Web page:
Sadly, the church has not offered a worthy alternative. It has not expressed Christianity in “ways generally intelligible.” It has led many of us to ask what good going to church is if it’s not going to help in times of crisis.

Two thoughts come to mind. The first is that we have forgotten the urgency of our predicament. Again, I’m not talking about the virus as much as I am talking about life itself. In the apathetic task for daily survival, we have forgotten that we were already dead in our sin and that in Christ we have been made alive again (Gal 2:20). We have forgotten our need for our forgiveness to be proclaimed and received over and over again.

Our current understanding of church is equally apathetic. It’s similar to flossing or dieting. It’s good for you, but its benefits are only long term. Many people see church as a place that leans more toward a health and wellness checkup rather than an emergency room. And now, quite literally for many of us, we are in the emergency room.

If the church was actually what they said it was — a hospital for sinners — then our sanctuaries would be full of bodies. Which leads me to my second thought, that the church seems to have forgotten about the only actual ace up its sleeve: the proclamation that Jesus Christ loves us unconditionally and has forgiven us everything.

Of all the things that are essential to life (community, a sense of purpose and belonging, etc.), the gospel of God’s love and forgiveness is the church’s unique offering to the world. It is, as the Book of Common Prayer says, “necessary for our life and our salvation,” the very thing that can lift us out of apathy. Unfortunately, it’s a card that we have generally refused to play.

As humans, we are forgetful beings. Thankfully, the structure of our Sunday service is mercifully built upon the act of remembrance. Every week, we take the Body and the Blood as the memorial of our redemption. While Jesus’ death on the Cross was done “once for all,” his Body and Blood are meant to be taken as routine nourishment for whoever is hungry. “Don’t forget that I love you,” Jesus tells us. Of course, we will forget, but, rest assured, he is there to remind us every first day of the week.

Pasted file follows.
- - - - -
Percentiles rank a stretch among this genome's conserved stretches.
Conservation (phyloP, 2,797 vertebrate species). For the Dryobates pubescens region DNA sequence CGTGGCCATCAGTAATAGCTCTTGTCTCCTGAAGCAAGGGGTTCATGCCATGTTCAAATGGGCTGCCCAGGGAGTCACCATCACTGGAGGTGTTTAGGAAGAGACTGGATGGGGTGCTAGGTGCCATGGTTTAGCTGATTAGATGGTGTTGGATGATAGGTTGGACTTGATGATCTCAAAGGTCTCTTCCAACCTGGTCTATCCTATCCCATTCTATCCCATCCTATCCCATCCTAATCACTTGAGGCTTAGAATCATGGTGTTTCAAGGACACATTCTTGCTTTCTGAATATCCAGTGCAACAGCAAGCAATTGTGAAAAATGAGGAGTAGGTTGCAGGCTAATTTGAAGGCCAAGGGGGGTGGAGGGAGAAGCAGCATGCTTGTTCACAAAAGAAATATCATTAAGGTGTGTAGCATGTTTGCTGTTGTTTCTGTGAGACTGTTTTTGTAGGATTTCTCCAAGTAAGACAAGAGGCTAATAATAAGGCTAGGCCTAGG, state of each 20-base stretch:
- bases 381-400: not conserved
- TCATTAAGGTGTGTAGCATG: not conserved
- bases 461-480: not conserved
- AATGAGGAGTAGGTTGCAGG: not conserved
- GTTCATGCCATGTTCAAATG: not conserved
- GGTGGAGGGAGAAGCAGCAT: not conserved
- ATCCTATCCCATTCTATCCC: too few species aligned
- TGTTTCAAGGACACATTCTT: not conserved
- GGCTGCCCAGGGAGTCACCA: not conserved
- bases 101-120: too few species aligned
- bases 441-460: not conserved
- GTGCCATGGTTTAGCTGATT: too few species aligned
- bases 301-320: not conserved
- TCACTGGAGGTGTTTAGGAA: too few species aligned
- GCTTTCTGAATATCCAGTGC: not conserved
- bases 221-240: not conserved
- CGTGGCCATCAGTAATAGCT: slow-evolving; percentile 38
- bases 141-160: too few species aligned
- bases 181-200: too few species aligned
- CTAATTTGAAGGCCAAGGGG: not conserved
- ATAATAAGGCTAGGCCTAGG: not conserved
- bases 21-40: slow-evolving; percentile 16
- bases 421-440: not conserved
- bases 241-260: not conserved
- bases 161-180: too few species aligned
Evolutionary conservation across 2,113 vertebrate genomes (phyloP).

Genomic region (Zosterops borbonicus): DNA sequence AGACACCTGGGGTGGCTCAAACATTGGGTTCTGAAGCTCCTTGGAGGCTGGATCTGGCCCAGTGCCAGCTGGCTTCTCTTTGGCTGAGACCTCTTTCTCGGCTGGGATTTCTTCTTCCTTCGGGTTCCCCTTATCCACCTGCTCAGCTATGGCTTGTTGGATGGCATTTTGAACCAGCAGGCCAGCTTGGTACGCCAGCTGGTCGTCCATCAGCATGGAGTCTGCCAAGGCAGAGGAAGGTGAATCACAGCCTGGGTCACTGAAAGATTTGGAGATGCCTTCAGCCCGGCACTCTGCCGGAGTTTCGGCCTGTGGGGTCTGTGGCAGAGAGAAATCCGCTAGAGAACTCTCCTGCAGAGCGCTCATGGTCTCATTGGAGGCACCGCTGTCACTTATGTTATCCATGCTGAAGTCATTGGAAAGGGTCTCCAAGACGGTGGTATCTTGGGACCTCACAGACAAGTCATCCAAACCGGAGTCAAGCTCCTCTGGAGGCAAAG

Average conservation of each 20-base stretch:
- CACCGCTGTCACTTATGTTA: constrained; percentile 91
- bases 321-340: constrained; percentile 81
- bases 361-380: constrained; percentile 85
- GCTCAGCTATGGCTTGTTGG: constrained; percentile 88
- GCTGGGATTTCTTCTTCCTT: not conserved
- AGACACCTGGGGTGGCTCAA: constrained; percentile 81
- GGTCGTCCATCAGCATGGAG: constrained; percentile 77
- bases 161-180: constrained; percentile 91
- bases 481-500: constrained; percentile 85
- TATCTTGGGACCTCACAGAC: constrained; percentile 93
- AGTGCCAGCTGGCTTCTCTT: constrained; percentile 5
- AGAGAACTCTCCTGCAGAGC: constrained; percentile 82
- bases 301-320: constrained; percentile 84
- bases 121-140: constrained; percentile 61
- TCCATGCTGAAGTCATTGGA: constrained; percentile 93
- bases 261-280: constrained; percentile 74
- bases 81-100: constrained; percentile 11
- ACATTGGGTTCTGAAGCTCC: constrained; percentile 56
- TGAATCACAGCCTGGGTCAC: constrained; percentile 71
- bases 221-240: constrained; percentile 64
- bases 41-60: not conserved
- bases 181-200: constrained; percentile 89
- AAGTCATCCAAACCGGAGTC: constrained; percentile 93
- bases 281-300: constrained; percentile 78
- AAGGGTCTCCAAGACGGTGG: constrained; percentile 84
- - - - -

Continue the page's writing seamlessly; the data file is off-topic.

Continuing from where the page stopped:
I hope the church can serve as an emergency room for people in crisis. I hope it can be a place where people who are struggling feel comfortable showing up late and in pajamas. I hope it can be welcoming to people who are exhausted and offer the life-giving words that all is forgiven. I also hope that we can grant ourselves permission to cease the apathetic task of survival; to sink into the deep waters of God’s love and die, that we might be raised up, any given Sunday.

I’m still quite hopeful about the church’s future. As the great hymn proclaims, its foundation is none other than Jesus Christ our Lord. Yes, it’s a faulty institution, but it is still and will forever be the body of Christ. I can only hope that those of us who haven’t been back to church will eventually do so when they’re reminded of their need for him and that the church will be there to receive them gladly. In such a difficult time for so many people, the hymn is good to remind us that as we cry out, now more than ever it seems, “How long?” we can trust that “soon the night of weeping shall be the morn of song.”